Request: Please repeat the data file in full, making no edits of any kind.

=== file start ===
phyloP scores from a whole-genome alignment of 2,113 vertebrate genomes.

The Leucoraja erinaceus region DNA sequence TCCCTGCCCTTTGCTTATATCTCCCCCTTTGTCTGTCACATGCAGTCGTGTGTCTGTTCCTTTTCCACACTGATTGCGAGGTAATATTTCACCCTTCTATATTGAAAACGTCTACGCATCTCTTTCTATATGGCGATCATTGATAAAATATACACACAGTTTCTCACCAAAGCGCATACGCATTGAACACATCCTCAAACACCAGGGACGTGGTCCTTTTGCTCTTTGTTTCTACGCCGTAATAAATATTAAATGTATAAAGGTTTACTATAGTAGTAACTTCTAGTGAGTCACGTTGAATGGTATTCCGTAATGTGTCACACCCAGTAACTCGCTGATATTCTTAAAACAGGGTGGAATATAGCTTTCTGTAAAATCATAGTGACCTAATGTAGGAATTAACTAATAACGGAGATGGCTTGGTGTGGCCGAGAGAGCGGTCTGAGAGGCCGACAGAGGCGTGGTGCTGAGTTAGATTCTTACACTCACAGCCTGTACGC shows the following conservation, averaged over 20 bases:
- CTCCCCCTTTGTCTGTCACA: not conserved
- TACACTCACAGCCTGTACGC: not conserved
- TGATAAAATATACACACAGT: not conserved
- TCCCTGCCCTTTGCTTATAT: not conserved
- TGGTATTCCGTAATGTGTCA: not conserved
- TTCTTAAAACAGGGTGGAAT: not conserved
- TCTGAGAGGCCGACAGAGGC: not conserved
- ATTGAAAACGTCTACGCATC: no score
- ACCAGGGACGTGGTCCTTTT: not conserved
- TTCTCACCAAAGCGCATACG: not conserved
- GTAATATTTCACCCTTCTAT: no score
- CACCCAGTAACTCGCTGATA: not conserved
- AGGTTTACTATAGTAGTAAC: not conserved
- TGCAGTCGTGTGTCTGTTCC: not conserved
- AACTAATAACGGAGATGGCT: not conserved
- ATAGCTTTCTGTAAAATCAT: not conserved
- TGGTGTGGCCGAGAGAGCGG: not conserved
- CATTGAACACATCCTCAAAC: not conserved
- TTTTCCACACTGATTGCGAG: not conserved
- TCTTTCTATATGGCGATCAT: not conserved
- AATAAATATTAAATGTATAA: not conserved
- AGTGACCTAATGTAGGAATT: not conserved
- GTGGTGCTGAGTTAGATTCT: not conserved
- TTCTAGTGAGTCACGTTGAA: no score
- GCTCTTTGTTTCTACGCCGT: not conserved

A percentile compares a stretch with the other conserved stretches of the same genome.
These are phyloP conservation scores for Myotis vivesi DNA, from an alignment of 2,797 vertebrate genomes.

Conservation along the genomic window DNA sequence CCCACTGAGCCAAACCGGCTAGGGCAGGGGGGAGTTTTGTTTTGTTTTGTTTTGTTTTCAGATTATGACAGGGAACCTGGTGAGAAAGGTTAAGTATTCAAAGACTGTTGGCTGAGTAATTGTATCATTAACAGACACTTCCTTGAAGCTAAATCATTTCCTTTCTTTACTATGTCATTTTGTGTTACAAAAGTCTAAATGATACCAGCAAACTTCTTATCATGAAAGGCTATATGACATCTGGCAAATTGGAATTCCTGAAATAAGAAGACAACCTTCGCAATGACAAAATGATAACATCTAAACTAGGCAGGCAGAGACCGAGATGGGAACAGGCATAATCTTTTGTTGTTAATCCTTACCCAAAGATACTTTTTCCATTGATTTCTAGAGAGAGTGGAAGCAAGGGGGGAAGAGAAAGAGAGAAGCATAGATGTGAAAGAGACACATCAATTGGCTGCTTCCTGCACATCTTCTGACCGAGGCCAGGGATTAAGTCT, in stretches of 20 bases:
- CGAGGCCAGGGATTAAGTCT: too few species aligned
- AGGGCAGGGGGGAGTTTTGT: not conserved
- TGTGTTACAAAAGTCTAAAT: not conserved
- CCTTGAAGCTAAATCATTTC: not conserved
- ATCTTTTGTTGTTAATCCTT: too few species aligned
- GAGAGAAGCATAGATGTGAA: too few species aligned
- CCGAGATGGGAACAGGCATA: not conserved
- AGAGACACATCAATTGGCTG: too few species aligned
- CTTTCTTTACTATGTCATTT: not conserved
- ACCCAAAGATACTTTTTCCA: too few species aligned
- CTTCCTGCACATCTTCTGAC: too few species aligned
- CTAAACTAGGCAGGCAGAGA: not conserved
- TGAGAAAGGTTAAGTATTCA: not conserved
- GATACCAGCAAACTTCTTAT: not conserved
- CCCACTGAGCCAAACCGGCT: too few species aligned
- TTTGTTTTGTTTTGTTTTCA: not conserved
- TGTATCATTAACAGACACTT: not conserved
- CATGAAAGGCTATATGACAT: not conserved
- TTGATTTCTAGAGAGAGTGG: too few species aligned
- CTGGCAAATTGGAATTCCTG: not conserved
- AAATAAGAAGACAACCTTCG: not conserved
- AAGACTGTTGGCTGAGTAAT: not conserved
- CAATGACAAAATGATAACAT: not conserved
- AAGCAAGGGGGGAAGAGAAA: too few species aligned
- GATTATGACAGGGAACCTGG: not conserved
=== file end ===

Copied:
phyloP scores from a whole-genome alignment of 2,113 vertebrate genomes.

The Leucoraja erinaceus region DNA sequence TCCCTGCCCTTTGCTTATATCTCCCCCTTTGTCTGTCACATGCAGTCGTGTGTCTGTTCCTTTTCCACACTGATTGCGAGGTAATATTTCACCCTTCTATATTGAAAACGTCTACGCATCTCTTTCTATATGGCGATCATTGATAAAATATACACACAGTTTCTCACCAAAGCGCATACGCATTGAACACATCCTCAAACACCAGGGACGTGGTCCTTTTGCTCTTTGTTTCTACGCCGTAATAAATATTAAATGTATAAAGGTTTACTATAGTAGTAACTTCTAGTGAGTCACGTTGAATGGTATTCCGTAATGTGTCACACCCAGTAACTCGCTGATATTCTTAAAACAGGGTGGAATATAGCTTTCTGTAAAATCATAGTGACCTAATGTAGGAATTAACTAATAACGGAGATGGCTTGGTGTGGCCGAGAGAGCGGTCTGAGAGGCCGACAGAGGCGTGGTGCTGAGTTAGATTCTTACACTCACAGCCTGTACGC shows the following conservation, averaged over 20 bases:
- CTCCCCCTTTGTCTGTCACA: not conserved
- TACACTCACAGCCTGTACGC: not conserved
- TGATAAAATATACACACAGT: not conserved
- TCCCTGCCCTTTGCTTATAT: not conserved
- TGGTATTCCGTAATGTGTCA: not conserved
- TTCTTAAAACAGGGTGGAAT: not conserved
- TCTGAGAGGCCGACAGAGGC: not conserved
- ATTGAAAACGTCTACGCATC: no score
- ACCAGGGACGTGGTCCTTTT: not conserved
- TTCTCACCAAAGCGCATACG: not conserved
- GTAATATTTCACCCTTCTAT: no score
- CACCCAGTAACTCGCTGATA: not conserved
- AGGTTTACTATAGTAGTAAC: not conserved
- TGCAGTCGTGTGTCTGTTCC: not conserved
- AACTAATAACGGAGATGGCT: not conserved
- ATAGCTTTCTGTAAAATCAT: not conserved
- TGGTGTGGCCGAGAGAGCGG: not conserved
- CATTGAACACATCCTCAAAC: not conserved
- TTTTCCACACTGATTGCGAG: not conserved
- TCTTTCTATATGGCGATCAT: not conserved
- AATAAATATTAAATGTATAA: not conserved
- AGTGACCTAATGTAGGAATT: not conserved
- GTGGTGCTGAGTTAGATTCT: not conserved
- TTCTAGTGAGTCACGTTGAA: no score
- GCTCTTTGTTTCTACGCCGT: not conserved

A percentile compares a stretch with the other conserved stretches of the same genome.
These are phyloP conservation scores for Myotis vivesi DNA, from an alignment of 2,797 vertebrate genomes.

Conservation along the genomic window DNA sequence CCCACTGAGCCAAACCGGCTAGGGCAGGGGGGAGTTTTGTTTTGTTTTGTTTTGTTTTCAGATTATGACAGGGAACCTGGTGAGAAAGGTTAAGTATTCAAAGACTGTTGGCTGAGTAATTGTATCATTAACAGACACTTCCTTGAAGCTAAATCATTTCCTTTCTTTACTATGTCATTTTGTGTTACAAAAGTCTAAATGATACCAGCAAACTTCTTATCATGAAAGGCTATATGACATCTGGCAAATTGGAATTCCTGAAATAAGAAGACAACCTTCGCAATGACAAAATGATAACATCTAAACTAGGCAGGCAGAGACCGAGATGGGAACAGGCATAATCTTTTGTTGTTAATCCTTACCCAAAGATACTTTTTCCATTGATTTCTAGAGAGAGTGGAAGCAAGGGGGGAAGAGAAAGAGAGAAGCATAGATGTGAAAGAGACACATCAATTGGCTGCTTCCTGCACATCTTCTGACCGAGGCCAGGGATTAAGTCT, in stretches of 20 bases:
- CGAGGCCAGGGATTAAGTCT: too few species aligned
- AGGGCAGGGGGGAGTTTTGT: not conserved
- TGTGTTACAAAAGTCTAAAT: not conserved
- CCTTGAAGCTAAATCATTTC: not conserved
- ATCTTTTGTTGTTAATCCTT: too few species aligned
- GAGAGAAGCATAGATGTGAA: too few species aligned
- CCGAGATGGGAACAGGCATA: not conserved
- AGAGACACATCAATTGGCTG: too few species aligned
- CTTTCTTTACTATGTCATTT: not conserved
- ACCCAAAGATACTTTTTCCA: too few species aligned
- CTTCCTGCACATCTTCTGAC: too few species aligned
- CTAAACTAGGCAGGCAGAGA: not conserved
- TGAGAAAGGTTAAGTATTCA: not conserved
- GATACCAGCAAACTTCTTAT: not conserved
- CCCACTGAGCCAAACCGGCT: too few species aligned
- TTTGTTTTGTTTTGTTTTCA: not conserved
- TGTATCATTAACAGACACTT: not conserved
- CATGAAAGGCTATATGACAT: not conserved
- TTGATTTCTAGAGAGAGTGG: too few species aligned
- CTGGCAAATTGGAATTCCTG: not conserved
- AAATAAGAAGACAACCTTCG: not conserved
- AAGACTGTTGGCTGAGTAAT: not conserved
- CAATGACAAAATGATAACAT: not conserved
- AAGCAAGGGGGGAAGAGAAA: too few species aligned
- GATTATGACAGGGAACCTGG: not conserved